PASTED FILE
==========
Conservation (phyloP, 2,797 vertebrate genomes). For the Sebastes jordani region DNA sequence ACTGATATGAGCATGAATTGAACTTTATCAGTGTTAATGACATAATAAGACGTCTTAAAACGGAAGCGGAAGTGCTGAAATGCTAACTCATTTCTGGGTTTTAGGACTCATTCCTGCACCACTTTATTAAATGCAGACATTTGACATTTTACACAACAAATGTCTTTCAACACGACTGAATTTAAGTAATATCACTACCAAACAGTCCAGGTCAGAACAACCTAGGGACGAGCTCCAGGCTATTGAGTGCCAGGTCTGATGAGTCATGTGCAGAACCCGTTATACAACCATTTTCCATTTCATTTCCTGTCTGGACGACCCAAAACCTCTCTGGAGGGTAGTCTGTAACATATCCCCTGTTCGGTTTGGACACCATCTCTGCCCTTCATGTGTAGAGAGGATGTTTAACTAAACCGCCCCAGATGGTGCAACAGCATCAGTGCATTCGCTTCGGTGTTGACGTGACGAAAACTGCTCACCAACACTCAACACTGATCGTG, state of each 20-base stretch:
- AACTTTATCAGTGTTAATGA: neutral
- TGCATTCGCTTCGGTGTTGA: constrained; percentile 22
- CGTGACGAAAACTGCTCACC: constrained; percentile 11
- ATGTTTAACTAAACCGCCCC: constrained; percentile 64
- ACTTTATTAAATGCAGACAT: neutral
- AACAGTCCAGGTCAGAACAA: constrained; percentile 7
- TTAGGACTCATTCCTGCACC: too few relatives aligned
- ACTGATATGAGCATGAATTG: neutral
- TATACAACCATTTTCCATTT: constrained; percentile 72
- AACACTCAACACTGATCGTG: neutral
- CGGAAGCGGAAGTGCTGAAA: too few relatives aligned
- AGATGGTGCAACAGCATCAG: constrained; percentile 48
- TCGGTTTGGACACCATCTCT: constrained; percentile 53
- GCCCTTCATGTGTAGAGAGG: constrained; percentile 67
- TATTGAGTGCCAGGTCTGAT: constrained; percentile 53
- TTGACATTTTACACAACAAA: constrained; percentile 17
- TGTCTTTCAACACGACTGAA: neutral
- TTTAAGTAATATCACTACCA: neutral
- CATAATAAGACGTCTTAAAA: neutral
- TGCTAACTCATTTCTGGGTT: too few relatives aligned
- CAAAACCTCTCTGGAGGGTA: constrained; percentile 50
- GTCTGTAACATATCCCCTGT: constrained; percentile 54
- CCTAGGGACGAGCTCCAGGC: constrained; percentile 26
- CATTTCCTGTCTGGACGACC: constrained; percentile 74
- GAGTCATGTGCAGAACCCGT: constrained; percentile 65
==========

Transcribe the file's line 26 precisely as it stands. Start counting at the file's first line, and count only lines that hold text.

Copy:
- GAGTCATGTGCAGAACCCGT: constrained; percentile 65